Investigators work around the wreckage of a Home Depot pickup truck a day after it was used in a terror attack in New York on November 1, 2017.
By Jared Malsin
November 1, 2017

The pickup truck rampage that left at least eight people dead in lower Manhattan Tuesday was just the latest example of a grim trend in global militancy: The rising use of everyday vehicles to mow down pedestrians on busy city streets.

Prior to the New York attack, there were at least eight such assaults by armed groups and lone attackers since as recently as 2016, including attacks in France, the U.K., Spain and Germany.

Vehicular attacks have today become synonymous with ISIS, whose former chief strategist called for them in a 2014 address to the group’s followers. “Smash his head with a rock, or slaughter him with a knife, or run him over with your car, or throw him down from a high place, or choke him, or poison him,” said Abu Mohammad al-Adnani, calling for the murder of civilians in countries fighting ISIS. (Adnani was killed in a U.S. airstrike in Syria in 2016.)

ISIS has not yet formally claimed responsibility for Tuesday’s attack. But the suspect, Sayfullo Saipov, 29, acted “in the name of ISIS,” according to New York Police Department official John Miller, who spoke at a news conference on Wednesday. Miller added that Saipov appeared to have followed instructions released by ISIS, while handwritten notes found in Saipov’s vehicle reportedly linked him to the group.

Car attacks have become a key tactic in ISIS’ worldwide killing campaign because they require few resources, almost no training, and minimal planning. They also weaponize everyday vehicles and turn public spaces into killing zones. As a result, they are nearly impossible to defend against. “The insight is anyone can pull this off, even when there are defensive countermeasures put in place,” said Clint Watts, a former FBI counterterrorism special agent and U.S. Army officer, in a phone interview. Vehicular terrorism also dovetails with ISIS’ recent strategy of inspiring lone assailants rather than orchestrating grandiose attacks from afar. Such attacks are expected to continue as ISIS loses ground in Iraq and Syria, where it’s based.

Even still, the weaponization of cars and trucks long predates ISIS, with instances of such attacks in countries from Canada to China. In 2001, a man from Gaza drove a bus into a group of Israeli soldiers, killing eight. Also in 2001, a big rig truck burst into blames after a man drove it into California’s capitol building, drawing comparisons to a suicide bombing. In 2006, Mohammed Reza Taheri-azar drove a sport utility vehicle through the campus of UNC Chapel Hill; he later said he intended to “avenge the death of Muslims worldwide.”

Even in the worldwide jihadist movement, the idea of motor vehicle killings circulated long before ISIS erected its empire. In 2010, Al-Qaeda in the Arabian Peninsula published an article in its propaganda magazine, Inspire, that called for the use of pickup trucks as a “mowing machine, not to mow grass but mow down the enemies of Allah.”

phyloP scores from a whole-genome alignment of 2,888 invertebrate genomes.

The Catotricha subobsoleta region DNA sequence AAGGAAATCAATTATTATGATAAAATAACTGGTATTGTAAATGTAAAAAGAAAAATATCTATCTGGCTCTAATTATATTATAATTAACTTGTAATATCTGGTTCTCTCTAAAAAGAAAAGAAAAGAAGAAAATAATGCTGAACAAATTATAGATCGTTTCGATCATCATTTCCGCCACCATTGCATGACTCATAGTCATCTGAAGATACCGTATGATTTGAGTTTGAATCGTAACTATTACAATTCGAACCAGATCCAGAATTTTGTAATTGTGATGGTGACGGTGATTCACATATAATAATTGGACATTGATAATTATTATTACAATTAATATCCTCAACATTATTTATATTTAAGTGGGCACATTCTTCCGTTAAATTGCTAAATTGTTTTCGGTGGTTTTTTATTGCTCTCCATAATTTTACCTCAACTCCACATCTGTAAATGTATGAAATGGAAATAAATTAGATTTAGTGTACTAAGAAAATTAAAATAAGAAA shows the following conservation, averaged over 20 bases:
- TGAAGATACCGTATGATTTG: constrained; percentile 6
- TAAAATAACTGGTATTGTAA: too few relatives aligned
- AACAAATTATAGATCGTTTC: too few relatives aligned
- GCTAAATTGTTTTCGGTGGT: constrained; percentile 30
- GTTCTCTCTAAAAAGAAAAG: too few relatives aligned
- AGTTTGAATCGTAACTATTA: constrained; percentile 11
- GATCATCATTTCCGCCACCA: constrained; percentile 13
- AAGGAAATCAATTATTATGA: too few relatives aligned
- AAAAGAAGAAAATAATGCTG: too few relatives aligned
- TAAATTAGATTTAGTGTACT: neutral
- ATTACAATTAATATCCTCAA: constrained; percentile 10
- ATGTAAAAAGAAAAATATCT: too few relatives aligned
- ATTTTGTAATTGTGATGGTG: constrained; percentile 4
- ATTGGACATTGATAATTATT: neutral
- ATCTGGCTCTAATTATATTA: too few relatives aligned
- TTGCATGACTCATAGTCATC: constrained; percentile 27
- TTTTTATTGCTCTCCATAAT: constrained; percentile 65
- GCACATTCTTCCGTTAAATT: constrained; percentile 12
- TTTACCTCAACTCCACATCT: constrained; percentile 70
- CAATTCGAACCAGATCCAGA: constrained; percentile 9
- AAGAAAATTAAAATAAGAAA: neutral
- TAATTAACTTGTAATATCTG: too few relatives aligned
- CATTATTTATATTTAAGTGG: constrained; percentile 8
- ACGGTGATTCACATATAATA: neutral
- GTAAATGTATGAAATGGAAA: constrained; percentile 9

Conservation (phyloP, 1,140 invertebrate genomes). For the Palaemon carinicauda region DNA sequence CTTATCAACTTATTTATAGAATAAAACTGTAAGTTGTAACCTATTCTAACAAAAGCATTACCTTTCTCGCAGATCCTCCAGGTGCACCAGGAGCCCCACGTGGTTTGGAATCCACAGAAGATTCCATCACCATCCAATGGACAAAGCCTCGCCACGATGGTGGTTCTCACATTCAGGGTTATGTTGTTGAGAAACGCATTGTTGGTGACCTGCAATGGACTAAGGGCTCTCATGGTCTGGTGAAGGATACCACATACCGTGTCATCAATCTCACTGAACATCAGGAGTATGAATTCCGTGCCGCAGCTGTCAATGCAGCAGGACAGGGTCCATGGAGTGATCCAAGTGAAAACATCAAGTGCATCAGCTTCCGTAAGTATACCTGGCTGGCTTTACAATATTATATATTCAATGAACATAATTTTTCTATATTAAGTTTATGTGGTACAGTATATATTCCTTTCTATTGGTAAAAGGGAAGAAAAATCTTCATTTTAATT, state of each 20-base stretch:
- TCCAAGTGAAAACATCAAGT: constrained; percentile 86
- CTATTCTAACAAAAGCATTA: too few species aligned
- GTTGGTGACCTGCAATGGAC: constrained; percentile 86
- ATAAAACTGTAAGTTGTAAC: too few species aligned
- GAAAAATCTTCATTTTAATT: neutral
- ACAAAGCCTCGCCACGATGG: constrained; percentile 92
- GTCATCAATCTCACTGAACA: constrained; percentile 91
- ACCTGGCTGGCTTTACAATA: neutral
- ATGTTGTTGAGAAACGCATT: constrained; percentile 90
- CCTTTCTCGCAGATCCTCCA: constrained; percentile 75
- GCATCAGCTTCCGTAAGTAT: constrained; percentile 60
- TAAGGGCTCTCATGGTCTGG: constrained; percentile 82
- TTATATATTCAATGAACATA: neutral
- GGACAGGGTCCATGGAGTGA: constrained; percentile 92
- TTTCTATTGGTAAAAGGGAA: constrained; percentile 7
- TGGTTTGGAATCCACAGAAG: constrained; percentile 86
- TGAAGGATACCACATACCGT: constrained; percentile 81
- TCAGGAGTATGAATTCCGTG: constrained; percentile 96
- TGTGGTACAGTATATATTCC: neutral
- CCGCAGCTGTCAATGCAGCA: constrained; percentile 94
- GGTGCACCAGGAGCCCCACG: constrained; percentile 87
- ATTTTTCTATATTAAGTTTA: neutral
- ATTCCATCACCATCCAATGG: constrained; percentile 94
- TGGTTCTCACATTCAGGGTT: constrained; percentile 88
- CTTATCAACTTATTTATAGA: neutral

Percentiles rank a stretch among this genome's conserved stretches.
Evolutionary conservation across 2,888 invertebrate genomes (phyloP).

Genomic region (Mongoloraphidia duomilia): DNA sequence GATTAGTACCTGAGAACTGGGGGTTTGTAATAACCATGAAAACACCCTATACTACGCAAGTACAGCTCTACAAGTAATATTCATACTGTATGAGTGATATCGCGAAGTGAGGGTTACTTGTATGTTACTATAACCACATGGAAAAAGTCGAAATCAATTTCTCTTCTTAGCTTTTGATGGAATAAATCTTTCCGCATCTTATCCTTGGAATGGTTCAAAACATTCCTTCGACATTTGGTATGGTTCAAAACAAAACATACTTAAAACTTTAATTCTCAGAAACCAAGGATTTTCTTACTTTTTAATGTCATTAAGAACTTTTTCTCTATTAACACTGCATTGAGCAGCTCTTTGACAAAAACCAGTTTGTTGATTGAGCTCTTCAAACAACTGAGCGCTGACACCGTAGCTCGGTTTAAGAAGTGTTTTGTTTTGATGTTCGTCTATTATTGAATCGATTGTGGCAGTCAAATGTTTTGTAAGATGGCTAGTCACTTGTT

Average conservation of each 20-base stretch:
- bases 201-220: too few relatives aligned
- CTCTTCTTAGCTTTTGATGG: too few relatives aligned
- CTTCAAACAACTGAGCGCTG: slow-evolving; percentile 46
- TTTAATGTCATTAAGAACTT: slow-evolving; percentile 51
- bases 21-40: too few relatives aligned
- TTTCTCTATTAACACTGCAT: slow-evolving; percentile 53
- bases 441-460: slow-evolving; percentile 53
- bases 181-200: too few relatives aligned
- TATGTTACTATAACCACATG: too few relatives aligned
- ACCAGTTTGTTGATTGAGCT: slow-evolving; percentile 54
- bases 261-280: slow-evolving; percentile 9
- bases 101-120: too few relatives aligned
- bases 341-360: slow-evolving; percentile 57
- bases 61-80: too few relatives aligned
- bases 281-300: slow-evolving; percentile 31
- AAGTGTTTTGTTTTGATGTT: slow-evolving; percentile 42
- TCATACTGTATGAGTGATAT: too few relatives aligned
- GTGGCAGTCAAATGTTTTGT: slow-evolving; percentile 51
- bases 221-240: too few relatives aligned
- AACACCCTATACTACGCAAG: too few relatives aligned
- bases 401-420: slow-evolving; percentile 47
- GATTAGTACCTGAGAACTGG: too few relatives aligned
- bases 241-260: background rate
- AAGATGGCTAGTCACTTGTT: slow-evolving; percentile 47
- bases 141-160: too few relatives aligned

Then came Nice. On July 14, 2016, a man drove a cargo truck through crowds celebrating Bastille Day in the seaside French town, killing 87 people including the driver. The rampage was one of ISIS’ deadliest attacks in Europe, and it stamped vehicular attacks as one of the group’s signature tactics. ISIS began spotlighting the strategy in its propaganda, publishing videos and instructions on how to kill people with trucks. “They very systematically went about positioning vehicle attacks as an [ISIS] hallmark,” says Charlie Winter, a terrorism researcher with the International Centre for the Study of Radicalisation and Political Violence in London.

Car and truck killings surged in the year following the Nice attack. In December 2016, a driver steered a truck into Berlin’s famed Christmas market, killing 12 people. In March 2017, an attacker smashed into pedestrians on London’s Westminster Bridge before stabbing a police officer. In April, a man rammed a stolen truck into a crowd in Stockholm, killing four people. In June, three people driving a van ran down pedestrians on London Bridge. In August, yet another attacker ran down people on an iconic boulevard in Barcelona, killing 13.

Winter, the terrorism analyst, said such attacks were the result of improvisation rather than a grand strategy. “People are essentially copying what works. It’s very clearly something that doesn’t take much planning and can have a high impact. I think it’s that rather than some kind of organizational ingenuity on [ISIS’] part,” he said in a phone interview.

Cities around the world are bolstering their defenses against car attacks. Many are installing “bollards,” short yet sturdy posts that can stop a vehicle’s forward movement. Urban designers, meanwhile, are increasingly thinking about other ways to keep public spaces safe.

Such moves are becoming increasingly urgent as extremist groups across the political spectrum appear to be adopting car attacks as a murder tactic. In June, a British man plowed a van into pedestrians near London’s Finsbury Park Mosque, wounding eight people. Witnesses reportedly heard the driver shouting, “I want to kill Muslims.” In August, a man drove a car into a crowd of demonstrators in Charlottesville, Virginia who had gathered to denounce a white supremacist rally; one woman was killed. “This has seemingly become the new modus operandi of all violent groups, and I’m sure it will continue moving forward,” said Watts.


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